- Paramhansa Yogananda claimed that he was, in past lives, William the Conqueror, a famous Spanish king and general, and Arjuna, the Pandava warrior whose archery skills in warfare (and discipleship to Krishna) were legendary.
- Swami Sri Yukteswar tells the story how, as a boy, he wanted to have an ugly dog and his mother was powerless to entice him by more attractive canine substitutes.
What do the rishis and scriptures tell us about the avatar? An avatar is considered to be an incarnation of divinity. In the teachings of Paramhansa Yogananda this definition is clarified to state that such an soul is like you and I, but has achieved Oneness with God and cosmic consciousness. This achievement occurs over many lifetimes and its victory is the combination of self-effort and divine grace. An avatar is freed from all past karma and has the power to help an unlimited number of souls and to dispense any and all levels of God-realization according to the will of "the Father who" sends him.
Others speak of an avatar as a direct manifestation of God or some aspect or diety (Brahma, Vishnu, Shiva), but Yogananda did not use the term in that way. This is more or less how Christian theology defines the nature of Jesus Christ. But Yogananda pointed out that Jesus and his direct disciples made it clear numerous times that what Jesus attained all souls have the potential to become ("sons of God"). The avatars, Yogananda taught, do not come to show off, but to show to us our own highest potential.
Krishna in the Bhagavad Gita describes how he (and others) have come repeatedly down through history and may play a visible role on the stage of human history or be behind the scenes (like Babaji). Therefore it is clear that an avatar comes and takes on many different roles and personalities. Discerning the chain of incarnation is beyond the scope of any except the most spiritually advanced and probably is only truly made known by the avatar himself.
Swami Kriyananda, contemplating the paradox of Yogananda having once been William the Conqueror, once asked Paramhansa Yogananda what it means to be an avatar under such circumstances. Yogananda's terse reply was that "one never loses his sense of inner freedom." The clear iimplication is that, as William, he did not necessarily access (openly at least) his omniscience and prescience. So far as we know, he made no disclosure of knowledge of his longer-term purpose or his spiritual stature. Perhaps such knowledge was simply unnecessary to the fulfillment and conduct of his role as William.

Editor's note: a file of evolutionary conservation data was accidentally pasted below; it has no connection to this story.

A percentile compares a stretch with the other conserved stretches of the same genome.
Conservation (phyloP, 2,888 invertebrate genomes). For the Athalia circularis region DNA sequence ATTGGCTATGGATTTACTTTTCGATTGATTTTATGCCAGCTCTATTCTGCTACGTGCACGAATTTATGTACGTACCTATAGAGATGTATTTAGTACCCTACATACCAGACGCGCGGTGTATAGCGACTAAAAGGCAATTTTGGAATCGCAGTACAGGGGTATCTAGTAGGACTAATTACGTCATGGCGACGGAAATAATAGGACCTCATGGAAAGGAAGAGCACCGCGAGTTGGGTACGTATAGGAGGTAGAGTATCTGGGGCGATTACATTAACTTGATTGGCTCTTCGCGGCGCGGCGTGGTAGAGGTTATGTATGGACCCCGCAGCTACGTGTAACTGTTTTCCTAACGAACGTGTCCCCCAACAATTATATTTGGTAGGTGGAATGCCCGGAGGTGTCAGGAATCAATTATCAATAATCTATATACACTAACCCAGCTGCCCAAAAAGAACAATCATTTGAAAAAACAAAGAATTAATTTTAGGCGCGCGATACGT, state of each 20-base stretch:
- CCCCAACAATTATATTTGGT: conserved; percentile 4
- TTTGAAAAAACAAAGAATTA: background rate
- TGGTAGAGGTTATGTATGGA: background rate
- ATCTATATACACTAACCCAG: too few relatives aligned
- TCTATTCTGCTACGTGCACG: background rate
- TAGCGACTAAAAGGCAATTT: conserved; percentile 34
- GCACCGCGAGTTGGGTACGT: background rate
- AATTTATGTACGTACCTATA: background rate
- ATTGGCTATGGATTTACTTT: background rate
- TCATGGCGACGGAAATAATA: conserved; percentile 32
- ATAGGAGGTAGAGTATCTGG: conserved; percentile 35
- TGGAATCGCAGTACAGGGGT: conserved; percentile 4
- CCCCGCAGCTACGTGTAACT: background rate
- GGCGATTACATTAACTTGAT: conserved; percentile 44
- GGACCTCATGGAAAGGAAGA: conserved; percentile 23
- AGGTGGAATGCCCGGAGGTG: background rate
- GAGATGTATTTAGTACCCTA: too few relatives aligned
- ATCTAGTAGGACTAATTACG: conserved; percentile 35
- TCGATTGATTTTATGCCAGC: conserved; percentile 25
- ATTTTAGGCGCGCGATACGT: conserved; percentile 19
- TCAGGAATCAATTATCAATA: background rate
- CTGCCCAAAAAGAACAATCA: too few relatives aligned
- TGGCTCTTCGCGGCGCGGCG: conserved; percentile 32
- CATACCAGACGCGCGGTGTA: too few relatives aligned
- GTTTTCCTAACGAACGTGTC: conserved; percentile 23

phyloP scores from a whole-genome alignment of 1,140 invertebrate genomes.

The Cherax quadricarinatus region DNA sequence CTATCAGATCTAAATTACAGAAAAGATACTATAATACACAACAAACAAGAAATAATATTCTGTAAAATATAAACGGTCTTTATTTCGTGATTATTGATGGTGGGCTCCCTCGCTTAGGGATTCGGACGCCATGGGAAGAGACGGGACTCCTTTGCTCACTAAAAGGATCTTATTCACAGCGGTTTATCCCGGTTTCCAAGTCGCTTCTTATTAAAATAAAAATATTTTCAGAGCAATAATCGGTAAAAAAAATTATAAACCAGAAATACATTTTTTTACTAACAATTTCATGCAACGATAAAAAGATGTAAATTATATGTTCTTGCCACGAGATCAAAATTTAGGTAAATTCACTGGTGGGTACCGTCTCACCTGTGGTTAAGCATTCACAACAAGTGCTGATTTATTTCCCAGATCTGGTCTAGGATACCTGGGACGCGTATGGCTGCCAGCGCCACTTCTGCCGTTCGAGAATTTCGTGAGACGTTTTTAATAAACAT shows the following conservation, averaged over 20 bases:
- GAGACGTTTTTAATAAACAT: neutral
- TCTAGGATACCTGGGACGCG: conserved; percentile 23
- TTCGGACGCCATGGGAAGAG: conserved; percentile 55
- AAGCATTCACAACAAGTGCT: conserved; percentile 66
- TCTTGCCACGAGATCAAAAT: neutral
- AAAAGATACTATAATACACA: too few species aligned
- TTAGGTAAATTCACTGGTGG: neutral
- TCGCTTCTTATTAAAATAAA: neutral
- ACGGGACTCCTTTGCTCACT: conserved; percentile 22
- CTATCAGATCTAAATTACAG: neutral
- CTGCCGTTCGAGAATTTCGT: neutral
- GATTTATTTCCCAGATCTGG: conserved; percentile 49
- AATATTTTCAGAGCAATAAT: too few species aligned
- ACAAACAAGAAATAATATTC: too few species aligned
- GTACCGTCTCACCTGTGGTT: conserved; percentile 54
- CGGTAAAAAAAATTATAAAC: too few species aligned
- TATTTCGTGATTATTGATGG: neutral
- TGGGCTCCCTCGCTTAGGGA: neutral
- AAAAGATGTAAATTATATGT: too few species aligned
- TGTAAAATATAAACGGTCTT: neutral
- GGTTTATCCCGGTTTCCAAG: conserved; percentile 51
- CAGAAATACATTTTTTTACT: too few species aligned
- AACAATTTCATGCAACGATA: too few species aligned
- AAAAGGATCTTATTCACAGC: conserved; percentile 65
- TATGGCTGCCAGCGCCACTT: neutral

[As an historical aside, historians show that William set into motion a chain of events whose significance grew over time. The government that he established and that was brought to greater completion by his youngest son Henry I created a new political form that, in time, produced the Magna Carta and subjected even kings to the rule of law and due process, and, established the concept of inalienable human rights and liberties. The political stability and power of Britain was to eventually give birth to the founding of America, to the beginnings of globalization and exchange of knowledge between east and west (through its empire), and to the spread of the English language as the linga franca of the world.]
In the book, "Conversations with Yogananda," Swami Kriyananda reports that Yogananda also clarified that an avatar does not necessarily act or have at his disposal in every moment cosmic and omniscient knowledge. Functioning as he must in a physical body, he, like ourselves, must deal with the material realities and human egos which surround him. In fact, while enjoying, let's say, a meal, he may be calmly present and enjoying that experience, chatting away merrily, without regard for or need to elevate himself to a transcendent level. If you ask him "What year did Columbus sail the ocean blue?", he may pause, try to remember, and even get the date wrong! For in that setting, there's no compelling spiritual need to prove anything or help anyone, so his ordinary human memory suffices for the task at hand.